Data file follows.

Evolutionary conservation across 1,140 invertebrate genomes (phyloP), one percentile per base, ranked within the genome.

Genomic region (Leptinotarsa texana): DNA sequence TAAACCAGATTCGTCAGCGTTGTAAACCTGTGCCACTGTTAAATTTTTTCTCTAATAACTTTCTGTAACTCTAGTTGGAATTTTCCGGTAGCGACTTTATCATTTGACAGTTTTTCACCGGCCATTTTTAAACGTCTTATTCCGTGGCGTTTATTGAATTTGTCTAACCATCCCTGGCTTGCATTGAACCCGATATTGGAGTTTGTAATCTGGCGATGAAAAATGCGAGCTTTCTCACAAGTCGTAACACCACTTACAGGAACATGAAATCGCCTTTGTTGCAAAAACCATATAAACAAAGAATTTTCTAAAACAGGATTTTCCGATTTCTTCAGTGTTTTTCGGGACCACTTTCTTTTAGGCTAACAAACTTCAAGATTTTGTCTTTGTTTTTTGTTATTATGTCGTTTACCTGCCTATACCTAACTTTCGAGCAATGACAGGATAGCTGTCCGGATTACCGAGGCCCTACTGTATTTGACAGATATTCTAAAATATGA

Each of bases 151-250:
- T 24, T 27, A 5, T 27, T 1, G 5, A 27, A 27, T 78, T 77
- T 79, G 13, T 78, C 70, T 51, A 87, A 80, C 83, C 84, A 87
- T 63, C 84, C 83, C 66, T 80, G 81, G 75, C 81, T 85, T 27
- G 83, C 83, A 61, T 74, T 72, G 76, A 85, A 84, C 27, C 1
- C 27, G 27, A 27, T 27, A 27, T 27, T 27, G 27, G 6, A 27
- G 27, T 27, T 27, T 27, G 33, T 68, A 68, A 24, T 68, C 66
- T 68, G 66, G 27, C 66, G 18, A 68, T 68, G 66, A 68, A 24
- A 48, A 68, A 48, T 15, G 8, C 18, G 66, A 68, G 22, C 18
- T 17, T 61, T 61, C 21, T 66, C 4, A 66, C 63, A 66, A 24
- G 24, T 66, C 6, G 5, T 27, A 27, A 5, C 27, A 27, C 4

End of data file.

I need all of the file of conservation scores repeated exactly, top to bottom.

Evolutionary conservation across 1,140 invertebrate genomes (phyloP), one percentile per base, ranked within the genome.

Genomic region (Leptinotarsa texana): DNA sequence TAAACCAGATTCGTCAGCGTTGTAAACCTGTGCCACTGTTAAATTTTTTCTCTAATAACTTTCTGTAACTCTAGTTGGAATTTTCCGGTAGCGACTTTATCATTTGACAGTTTTTCACCGGCCATTTTTAAACGTCTTATTCCGTGGCGTTTATTGAATTTGTCTAACCATCCCTGGCTTGCATTGAACCCGATATTGGAGTTTGTAATCTGGCGATGAAAAATGCGAGCTTTCTCACAAGTCGTAACACCACTTACAGGAACATGAAATCGCCTTTGTTGCAAAAACCATATAAACAAAGAATTTTCTAAAACAGGATTTTCCGATTTCTTCAGTGTTTTTCGGGACCACTTTCTTTTAGGCTAACAAACTTCAAGATTTTGTCTTTGTTTTTTGTTATTATGTCGTTTACCTGCCTATACCTAACTTTCGAGCAATGACAGGATAGCTGTCCGGATTACCGAGGCCCTACTGTATTTGACAGATATTCTAAAATATGA

Each of bases 151-250:
- T 24, T 27, A 5, T 27, T 1, G 5, A 27, A 27, T 78, T 77
- T 79, G 13, T 78, C 70, T 51, A 87, A 80, C 83, C 84, A 87
- T 63, C 84, C 83, C 66, T 80, G 81, G 75, C 81, T 85, T 27
- G 83, C 83, A 61, T 74, T 72, G 76, A 85, A 84, C 27, C 1
- C 27, G 27, A 27, T 27, A 27, T 27, T 27, G 27, G 6, A 27
- G 27, T 27, T 27, T 27, G 33, T 68, A 68, A 24, T 68, C 66
- T 68, G 66, G 27, C 66, G 18, A 68, T 68, G 66, A 68, A 24
- A 48, A 68, A 48, T 15, G 8, C 18, G 66, A 68, G 22, C 18
- T 17, T 61, T 61, C 21, T 66, C 4, A 66, C 63, A 66, A 24
- G 24, T 66, C 6, G 5, T 27, A 27, A 5, C 27, A 27, C 4